How access to books helps students process trauma
Many educators and stakeholders are now paying attention to the potential effects that recent traumatic experiences -- such as a pandemic, political unrest and racial tensions -- will have on students and learning. But trauma in children isn’t new.
We teachers have always been on the frontlines, responding to the effects of trauma on our students. We’ve seen a wide range of trauma, from children coming to school hungry to difficult family situations, and we know firsthand the impact that these scenarios have on learning.
Following the COVID-19 school closures, many school districts see the need to address social and emotional development in school settings in ways much bigger than in the past. This may appear in many different formats -- but I encourage teachers to continue to rely on what they have known to work when it comes to meeting children where they are and helping them make sense of the world around them.
I’m advocating for books.
This may seem incredibly oversimplified, but it’s a good first step for those who are looking to help their students work through a lot of big issues and events.
My own journey
As a teacher of K - 6 English language learners in Rosemead, Calif., my students’ existing struggles were amplified 10-fold last year when our community was rocked by events extending beyond the pandemic, such as wildfires and racial unrest. We saw our community, families and friends shaken to the core.
Turning to books helped my students learn and process the events happening around them. A few of the ones I assigned included:
- Wildfires by Andrea Rivera, which helped my students process what was happening in their own backyard. This was during the time of great wildfires in California, and this story helped explain how fires start, how they are contained and how to prevent them.
- The Coronavirus: Staying Safe With Healthy Habits by Julie Murray helped my students get a better understanding of what to expect when they returned to school for hybrid learning. This story is about how viruses function, how to prevent them from spreading and what children need to do to stay safe from them.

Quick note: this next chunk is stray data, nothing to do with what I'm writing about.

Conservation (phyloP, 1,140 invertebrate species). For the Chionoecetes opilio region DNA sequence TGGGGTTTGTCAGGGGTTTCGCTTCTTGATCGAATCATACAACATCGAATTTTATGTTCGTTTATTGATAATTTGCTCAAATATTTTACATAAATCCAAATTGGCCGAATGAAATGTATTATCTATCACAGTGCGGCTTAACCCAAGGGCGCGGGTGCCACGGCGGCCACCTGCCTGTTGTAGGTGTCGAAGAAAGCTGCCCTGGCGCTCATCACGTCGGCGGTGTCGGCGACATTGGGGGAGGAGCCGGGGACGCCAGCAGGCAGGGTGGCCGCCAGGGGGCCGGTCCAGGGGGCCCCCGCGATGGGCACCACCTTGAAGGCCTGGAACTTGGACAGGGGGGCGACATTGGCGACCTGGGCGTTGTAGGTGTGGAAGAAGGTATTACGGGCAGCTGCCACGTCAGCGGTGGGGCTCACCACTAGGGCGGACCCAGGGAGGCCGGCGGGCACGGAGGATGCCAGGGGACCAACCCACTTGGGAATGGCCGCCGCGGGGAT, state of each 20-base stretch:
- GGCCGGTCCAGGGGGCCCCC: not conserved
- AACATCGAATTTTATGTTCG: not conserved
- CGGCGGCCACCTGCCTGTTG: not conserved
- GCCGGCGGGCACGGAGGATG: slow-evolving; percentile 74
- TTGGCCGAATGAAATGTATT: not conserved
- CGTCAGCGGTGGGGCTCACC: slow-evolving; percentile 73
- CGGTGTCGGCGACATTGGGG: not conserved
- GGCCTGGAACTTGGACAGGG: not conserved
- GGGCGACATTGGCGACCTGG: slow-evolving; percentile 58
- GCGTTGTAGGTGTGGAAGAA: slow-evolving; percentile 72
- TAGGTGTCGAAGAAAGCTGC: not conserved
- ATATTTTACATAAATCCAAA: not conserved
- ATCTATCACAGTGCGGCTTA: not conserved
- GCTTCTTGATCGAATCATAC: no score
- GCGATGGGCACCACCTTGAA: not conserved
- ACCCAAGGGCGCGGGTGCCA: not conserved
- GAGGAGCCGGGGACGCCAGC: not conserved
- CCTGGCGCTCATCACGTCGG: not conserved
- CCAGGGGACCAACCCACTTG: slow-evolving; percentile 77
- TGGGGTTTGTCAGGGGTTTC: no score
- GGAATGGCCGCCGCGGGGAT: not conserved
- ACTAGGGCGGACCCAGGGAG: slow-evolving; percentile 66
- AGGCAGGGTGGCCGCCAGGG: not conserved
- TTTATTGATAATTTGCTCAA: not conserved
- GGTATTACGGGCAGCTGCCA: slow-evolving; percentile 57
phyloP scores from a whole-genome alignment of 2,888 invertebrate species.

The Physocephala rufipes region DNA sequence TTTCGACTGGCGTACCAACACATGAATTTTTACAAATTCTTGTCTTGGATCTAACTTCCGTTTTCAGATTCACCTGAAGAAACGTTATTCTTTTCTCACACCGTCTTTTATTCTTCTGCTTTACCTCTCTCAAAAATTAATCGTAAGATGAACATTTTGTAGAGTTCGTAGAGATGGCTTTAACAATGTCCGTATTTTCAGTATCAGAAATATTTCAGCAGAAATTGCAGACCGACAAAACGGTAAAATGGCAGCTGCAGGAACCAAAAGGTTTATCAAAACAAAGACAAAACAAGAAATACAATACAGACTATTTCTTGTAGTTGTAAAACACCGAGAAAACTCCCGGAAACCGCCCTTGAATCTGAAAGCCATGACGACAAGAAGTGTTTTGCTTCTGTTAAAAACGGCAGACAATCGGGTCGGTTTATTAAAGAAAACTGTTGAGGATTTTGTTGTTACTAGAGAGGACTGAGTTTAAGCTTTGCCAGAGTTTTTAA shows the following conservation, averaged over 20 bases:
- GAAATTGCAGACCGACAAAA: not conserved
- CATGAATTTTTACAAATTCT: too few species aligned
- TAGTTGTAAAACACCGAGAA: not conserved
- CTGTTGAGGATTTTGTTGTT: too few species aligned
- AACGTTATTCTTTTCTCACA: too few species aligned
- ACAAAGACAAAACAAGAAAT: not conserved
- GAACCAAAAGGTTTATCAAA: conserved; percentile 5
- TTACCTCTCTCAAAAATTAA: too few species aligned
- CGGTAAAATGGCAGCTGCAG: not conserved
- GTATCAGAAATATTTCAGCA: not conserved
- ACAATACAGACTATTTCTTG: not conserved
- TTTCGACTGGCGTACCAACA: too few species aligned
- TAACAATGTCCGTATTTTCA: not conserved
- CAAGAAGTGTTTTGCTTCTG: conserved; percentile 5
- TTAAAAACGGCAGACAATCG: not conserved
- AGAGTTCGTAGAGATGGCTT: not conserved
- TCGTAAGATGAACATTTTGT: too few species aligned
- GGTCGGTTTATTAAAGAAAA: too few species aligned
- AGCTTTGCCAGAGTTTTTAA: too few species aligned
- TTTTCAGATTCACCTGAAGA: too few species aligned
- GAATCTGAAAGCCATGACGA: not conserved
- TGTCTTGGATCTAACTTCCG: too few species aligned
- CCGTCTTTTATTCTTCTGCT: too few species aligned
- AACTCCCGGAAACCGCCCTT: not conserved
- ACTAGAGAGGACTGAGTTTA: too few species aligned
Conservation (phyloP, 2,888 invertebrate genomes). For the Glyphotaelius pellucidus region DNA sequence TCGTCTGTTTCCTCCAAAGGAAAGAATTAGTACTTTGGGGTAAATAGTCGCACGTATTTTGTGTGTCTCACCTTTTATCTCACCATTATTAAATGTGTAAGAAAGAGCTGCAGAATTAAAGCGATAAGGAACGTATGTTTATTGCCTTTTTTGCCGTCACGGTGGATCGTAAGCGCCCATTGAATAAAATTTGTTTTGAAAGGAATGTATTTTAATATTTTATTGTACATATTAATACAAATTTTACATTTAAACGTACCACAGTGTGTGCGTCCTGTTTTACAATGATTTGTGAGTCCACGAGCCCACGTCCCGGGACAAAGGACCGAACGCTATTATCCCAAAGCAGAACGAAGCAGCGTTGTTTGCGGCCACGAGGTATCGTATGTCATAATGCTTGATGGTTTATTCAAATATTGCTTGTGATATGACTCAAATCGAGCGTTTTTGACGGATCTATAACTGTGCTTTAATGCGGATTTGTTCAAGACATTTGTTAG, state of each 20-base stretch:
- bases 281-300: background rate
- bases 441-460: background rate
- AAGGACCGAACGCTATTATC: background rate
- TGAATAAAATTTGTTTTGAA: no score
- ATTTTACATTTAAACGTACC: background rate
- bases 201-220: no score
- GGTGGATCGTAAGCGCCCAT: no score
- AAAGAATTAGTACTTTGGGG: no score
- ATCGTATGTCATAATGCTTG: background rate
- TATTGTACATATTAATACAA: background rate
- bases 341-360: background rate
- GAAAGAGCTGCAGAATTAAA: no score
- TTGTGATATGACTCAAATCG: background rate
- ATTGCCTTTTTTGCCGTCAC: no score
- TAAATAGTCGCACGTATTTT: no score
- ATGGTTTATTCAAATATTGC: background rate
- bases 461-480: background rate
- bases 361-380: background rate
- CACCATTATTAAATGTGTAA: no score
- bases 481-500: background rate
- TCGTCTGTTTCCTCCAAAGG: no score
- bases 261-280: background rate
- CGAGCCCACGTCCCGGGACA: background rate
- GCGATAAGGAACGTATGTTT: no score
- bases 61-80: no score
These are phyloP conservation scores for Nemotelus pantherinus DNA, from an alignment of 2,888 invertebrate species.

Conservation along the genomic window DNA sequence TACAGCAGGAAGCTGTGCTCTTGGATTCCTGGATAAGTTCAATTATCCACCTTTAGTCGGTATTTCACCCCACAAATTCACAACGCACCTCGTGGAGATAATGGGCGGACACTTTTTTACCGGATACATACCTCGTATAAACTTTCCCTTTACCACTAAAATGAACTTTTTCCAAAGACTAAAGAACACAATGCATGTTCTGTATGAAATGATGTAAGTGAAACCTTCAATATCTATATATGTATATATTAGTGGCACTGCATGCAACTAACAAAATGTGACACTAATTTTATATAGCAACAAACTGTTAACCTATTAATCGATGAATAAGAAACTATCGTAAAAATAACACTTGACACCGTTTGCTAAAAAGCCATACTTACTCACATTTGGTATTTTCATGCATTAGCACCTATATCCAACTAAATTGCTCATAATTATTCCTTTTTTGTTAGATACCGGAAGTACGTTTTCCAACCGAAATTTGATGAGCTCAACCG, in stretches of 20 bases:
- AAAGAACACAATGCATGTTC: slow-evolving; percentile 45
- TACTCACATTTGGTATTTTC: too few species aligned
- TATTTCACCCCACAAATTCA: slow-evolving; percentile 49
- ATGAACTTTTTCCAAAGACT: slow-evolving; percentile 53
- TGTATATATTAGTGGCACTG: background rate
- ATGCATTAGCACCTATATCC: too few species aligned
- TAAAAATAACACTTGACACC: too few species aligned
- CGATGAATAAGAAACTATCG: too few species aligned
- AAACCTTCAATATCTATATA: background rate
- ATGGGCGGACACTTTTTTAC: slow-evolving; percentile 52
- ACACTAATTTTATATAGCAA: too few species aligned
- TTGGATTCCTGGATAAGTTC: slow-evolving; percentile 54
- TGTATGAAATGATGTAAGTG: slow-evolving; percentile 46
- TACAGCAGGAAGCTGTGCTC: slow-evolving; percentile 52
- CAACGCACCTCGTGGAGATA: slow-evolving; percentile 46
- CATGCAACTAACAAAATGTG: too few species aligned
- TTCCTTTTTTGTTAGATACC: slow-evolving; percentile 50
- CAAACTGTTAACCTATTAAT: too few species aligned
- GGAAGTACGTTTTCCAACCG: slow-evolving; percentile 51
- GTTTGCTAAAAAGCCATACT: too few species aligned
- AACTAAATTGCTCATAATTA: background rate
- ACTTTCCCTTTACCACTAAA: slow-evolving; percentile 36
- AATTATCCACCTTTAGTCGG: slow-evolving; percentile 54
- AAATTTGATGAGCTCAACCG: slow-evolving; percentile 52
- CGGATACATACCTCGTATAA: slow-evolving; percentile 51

- Jackie Robinson: Baseball Legend by Grace Hansen helped introduce my students to the racial tensions in America. This is the story about the first black man to play professional baseball in America and all the struggles he had to overcome to pave the way for future generations of minority athletes in professional American sports.
- Martin Luther King, Jr.: Civil Rights Leader, also by Grace Hansen, helped my students explore the civil rights movement in America. This story is rich with information about the key moments of the civil rights movement, like boycotts (which we first learned about in the story of Rosa Parks) and peaceful protests to drive change.
- Cesar Chavez: Latino American Civil Rights Activist, also by Grace Hansen, helped my students make connections to racial tensions of minority races in America. This story of migrant farm workers looking for change in their harsh working conditions and better pay, had a great impact on my students because they made the direct connection to boycotts and peaceful protests from earlier stories.
- Holidays: Chinese New Year by Rebecca Pettiford helped us find some lighthearted moments in all these events.This story is about the origins of Chinese New Year and family traditions surrounding it. Most importantly it was the perfect opportunity for finding balance in our reading and for my students to be enlightened about a story that had immediate relevance to their world.
Customizing reading options
But, as we know, not every child experiences or processes a situation the same. It’d be naive of me to think I could turn to one book and all would be well. Instead, I worked to supplement our ongoing curriculum with high-quality books online, audiobooks and other resources from Epic, a digital library that’s always free for teachers and librarians. I enjoy using the on-demand, read-to-me feature to help foster my students’ reading literacy development. In Epic, I was able to make collections that my students could then choose based on their needs and interests.
The students and I then came together as a class to process what we had learned. We started discussing the stories in greater depth during concurrent learning by working on digital book reports using Google Slides. This allowed us to better understand the importance of the stories we had read, the main elements involved and the impact that those events had on society.
And beyond processing trauma, I saw real learning happening through the collective assigned reading, the customized reading options and the digital book reports..
Many of us educators got into this profession because kids come first -- and academics follow. When we took on the role of “teacher,” we took on much more than “academic guide.” Being able to pair that responsibility with reading that enlightens my students, and engages them in learning,
Brian Lopez is a bilingual educator/ELL teacher for grades 1-6 at Emma W. Shuey School in Rosemead, Calif., and has been working in education for 18 years. He uses Epic to expand reading options for his students. Follow him on Twitter: @hellomrlopez
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